An ETF, which stands for Exchange Traded Fund, is an investment fund that controls large amounts of investments in a specific field, industry, or commodity. Though an ETF is industry or commodity specific, it is highly diverse, with respect to companies inside the industry. For example, if you wanted to invest in oil, but not a single company, you could choose to invest in an ETF which owns stocks in numerous oil companies. ETFs have no minimum investment, trade like stocks on the market, and are considerably cheaper to maintain than mutual funds.
While each type of ETF pays differently, the primary method of them paying out is based on dividends. Stock ETFs pay from Dividends, split between all holders of the fund minus the fund managers commission, as well as from increases in the stocks price. Real estate ETFs pay from profit generated from properties owned by the fund. Commodity ETF dividends generally go into buying more of the commodity, follow the market value closely, and as such, they are often traded instead of paying out to investors. Many ETFs are considered bonds and will pay back the initial investment upon maturation.
While some ETFs use in-kind trades instead of sales, as an index ETF, an actively managed ETF may not. If an ETF has capital gains, they must distribute the profits to fund holders, and this can incur taxation costs. Some countries don’t allow in-kind trades, and some ETFs use derivatives, meaning there will be Capital Gains, and thus taxation. Since ETFs are tradeable as stocks, you may try regularly trading them, and the trading costs may eliminate the ETF’s low fee benefit. Furthermore, ETFs are susceptible to market, business, and political risks.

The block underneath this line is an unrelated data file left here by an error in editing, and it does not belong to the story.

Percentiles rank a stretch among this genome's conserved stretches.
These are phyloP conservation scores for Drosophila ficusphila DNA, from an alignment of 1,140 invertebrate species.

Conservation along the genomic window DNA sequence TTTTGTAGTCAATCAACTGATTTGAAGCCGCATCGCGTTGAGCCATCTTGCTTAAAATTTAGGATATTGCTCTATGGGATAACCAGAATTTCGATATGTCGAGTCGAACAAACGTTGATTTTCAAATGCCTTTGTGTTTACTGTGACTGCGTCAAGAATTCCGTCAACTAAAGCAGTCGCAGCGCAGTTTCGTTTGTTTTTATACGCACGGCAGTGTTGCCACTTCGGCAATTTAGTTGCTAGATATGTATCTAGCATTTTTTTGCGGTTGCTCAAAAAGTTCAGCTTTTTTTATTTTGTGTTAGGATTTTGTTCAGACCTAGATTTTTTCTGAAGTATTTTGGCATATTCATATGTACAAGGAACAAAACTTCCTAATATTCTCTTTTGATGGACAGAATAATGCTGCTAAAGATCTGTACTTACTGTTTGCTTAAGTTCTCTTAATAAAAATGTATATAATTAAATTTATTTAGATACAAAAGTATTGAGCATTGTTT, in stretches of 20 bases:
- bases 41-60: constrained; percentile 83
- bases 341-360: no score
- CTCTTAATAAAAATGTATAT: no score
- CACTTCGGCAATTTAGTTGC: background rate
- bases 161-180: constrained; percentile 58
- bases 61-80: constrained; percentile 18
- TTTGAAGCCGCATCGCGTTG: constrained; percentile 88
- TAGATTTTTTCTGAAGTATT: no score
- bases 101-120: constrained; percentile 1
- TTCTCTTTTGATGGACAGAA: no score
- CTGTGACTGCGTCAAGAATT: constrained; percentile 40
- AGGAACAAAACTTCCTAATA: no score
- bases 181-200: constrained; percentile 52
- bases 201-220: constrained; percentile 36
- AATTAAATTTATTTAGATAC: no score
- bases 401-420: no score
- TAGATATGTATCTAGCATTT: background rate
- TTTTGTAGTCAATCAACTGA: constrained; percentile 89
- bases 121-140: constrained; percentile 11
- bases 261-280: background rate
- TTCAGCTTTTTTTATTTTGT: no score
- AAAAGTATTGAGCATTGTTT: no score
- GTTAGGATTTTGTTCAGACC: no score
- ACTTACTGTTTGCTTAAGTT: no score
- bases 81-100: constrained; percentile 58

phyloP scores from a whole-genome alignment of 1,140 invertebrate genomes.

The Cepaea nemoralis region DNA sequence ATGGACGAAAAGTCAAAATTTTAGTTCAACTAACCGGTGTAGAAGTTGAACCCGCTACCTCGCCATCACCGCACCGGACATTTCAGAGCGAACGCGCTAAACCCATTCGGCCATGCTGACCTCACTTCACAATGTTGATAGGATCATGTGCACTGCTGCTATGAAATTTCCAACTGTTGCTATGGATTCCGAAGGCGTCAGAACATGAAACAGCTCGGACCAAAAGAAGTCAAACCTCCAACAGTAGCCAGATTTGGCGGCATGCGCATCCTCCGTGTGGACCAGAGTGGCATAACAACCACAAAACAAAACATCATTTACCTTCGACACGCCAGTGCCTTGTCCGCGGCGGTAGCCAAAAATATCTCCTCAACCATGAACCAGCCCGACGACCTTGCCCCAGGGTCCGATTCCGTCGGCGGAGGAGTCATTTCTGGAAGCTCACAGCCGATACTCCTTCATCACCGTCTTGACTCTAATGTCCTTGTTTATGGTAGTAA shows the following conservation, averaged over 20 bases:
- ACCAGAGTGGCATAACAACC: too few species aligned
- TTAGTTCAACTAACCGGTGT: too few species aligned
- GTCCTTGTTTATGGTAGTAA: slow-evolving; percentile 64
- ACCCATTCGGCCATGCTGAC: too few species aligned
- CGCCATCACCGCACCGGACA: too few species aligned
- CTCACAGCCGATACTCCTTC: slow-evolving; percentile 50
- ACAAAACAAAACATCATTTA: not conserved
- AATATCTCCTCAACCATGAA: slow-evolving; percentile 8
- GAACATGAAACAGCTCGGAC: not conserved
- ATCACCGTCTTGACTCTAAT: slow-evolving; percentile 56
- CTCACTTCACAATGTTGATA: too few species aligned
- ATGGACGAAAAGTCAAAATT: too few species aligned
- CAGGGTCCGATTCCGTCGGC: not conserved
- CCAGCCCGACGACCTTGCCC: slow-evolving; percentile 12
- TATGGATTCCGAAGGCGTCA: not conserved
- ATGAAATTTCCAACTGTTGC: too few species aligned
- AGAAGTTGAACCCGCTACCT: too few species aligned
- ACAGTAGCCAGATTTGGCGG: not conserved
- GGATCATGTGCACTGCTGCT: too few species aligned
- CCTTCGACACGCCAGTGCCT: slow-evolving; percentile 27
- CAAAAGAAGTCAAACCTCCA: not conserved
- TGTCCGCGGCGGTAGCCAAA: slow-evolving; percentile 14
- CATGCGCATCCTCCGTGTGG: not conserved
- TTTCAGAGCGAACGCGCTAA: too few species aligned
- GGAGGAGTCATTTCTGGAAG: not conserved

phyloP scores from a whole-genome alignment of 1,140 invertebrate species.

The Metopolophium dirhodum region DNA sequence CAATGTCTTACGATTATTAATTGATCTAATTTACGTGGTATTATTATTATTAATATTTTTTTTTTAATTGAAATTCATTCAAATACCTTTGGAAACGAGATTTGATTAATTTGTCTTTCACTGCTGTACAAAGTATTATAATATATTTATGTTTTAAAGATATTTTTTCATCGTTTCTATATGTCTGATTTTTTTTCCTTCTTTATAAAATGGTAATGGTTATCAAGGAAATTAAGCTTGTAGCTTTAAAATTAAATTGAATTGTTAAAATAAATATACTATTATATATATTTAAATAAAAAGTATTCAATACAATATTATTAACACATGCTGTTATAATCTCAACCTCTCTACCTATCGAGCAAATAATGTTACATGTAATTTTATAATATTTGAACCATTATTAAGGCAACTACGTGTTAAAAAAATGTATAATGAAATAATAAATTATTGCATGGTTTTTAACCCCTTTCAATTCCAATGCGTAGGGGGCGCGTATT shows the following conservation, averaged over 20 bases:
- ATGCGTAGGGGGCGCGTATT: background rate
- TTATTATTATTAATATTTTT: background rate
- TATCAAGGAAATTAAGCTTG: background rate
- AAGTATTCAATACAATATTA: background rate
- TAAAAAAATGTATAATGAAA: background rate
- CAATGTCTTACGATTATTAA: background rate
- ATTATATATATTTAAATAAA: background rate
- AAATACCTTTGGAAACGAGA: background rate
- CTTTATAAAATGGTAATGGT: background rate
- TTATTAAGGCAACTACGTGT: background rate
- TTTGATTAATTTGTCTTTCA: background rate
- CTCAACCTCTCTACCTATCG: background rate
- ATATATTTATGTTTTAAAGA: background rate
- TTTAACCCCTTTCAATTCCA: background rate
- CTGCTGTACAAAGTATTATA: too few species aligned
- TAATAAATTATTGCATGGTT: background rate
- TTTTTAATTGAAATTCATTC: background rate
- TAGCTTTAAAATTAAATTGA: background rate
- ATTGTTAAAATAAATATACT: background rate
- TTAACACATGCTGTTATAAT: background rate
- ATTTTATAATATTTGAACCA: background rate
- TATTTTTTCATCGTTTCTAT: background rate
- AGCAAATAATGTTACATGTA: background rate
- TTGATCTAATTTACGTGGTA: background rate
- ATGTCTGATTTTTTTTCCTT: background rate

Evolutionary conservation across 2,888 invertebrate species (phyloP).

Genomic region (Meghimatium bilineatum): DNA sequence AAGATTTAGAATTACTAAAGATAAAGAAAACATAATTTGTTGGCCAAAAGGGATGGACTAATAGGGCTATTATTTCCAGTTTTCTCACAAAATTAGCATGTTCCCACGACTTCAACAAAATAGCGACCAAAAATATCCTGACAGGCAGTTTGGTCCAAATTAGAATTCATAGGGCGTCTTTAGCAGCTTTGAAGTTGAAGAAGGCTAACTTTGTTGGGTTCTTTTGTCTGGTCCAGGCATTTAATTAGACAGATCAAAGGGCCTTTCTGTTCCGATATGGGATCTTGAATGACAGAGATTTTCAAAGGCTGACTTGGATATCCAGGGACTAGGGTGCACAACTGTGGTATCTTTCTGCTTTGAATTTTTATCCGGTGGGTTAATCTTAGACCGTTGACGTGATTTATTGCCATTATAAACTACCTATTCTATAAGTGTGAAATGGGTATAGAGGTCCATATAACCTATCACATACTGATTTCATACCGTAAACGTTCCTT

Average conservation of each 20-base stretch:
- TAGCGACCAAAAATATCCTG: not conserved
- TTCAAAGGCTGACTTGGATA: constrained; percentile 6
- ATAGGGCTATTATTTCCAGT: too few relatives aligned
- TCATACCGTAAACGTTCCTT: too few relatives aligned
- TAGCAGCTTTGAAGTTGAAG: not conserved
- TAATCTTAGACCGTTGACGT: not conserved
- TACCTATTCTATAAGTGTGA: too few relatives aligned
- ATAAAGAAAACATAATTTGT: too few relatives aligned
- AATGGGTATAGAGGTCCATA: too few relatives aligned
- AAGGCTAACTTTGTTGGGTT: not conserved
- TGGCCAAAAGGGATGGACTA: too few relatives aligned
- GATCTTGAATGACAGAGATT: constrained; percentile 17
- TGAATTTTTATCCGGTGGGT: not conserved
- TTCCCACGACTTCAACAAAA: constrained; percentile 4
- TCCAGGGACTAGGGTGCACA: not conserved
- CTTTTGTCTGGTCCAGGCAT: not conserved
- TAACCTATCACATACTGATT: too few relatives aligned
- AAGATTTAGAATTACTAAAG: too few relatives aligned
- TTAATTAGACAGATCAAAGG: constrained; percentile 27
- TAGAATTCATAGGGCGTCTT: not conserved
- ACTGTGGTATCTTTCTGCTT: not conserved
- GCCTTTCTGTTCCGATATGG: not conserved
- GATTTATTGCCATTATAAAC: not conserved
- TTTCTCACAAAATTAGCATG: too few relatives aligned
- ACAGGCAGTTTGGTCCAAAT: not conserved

With Nasdaq poised to allow Bitcoin Futures in the coming days, Bitcoin has skyrocketed to over 16.5k USD, its highest ever rate, and it is expected to rise. While no Bitcoin ETF is currently available in the United States, in Sweden, their Bitcoin ETF is larger than close to 80% of American ETFs. When they are launched in America, they are expected to not only gain capital quickly but begin the process of stabilising the Bitcoin value. While this may cause it to crash from its current rates, the lack of volatility will help make Bitcoins and Bitcoin ETF investments more secure in the future.
Exchange Traded Funds may be suitable for those who wish to track an entire market or industry, since they are diversely spread, however, they are not without their risks. Though the yearly payout offered by some ETFs may be ideal for particular investors, it may be averse to others. Many commodity ETFs aren’t secured, meaning that they are not covered by insurance, and you take any losses directly. However, in developing fields, like artificial intelligence, or Bitcoin, ETFs can offer a low risk, high return, investment for savvy investors, while also helping the market stabilise. Like any investment, investors should weigh the pro’s and cons, before committing, and never make a hasty decision.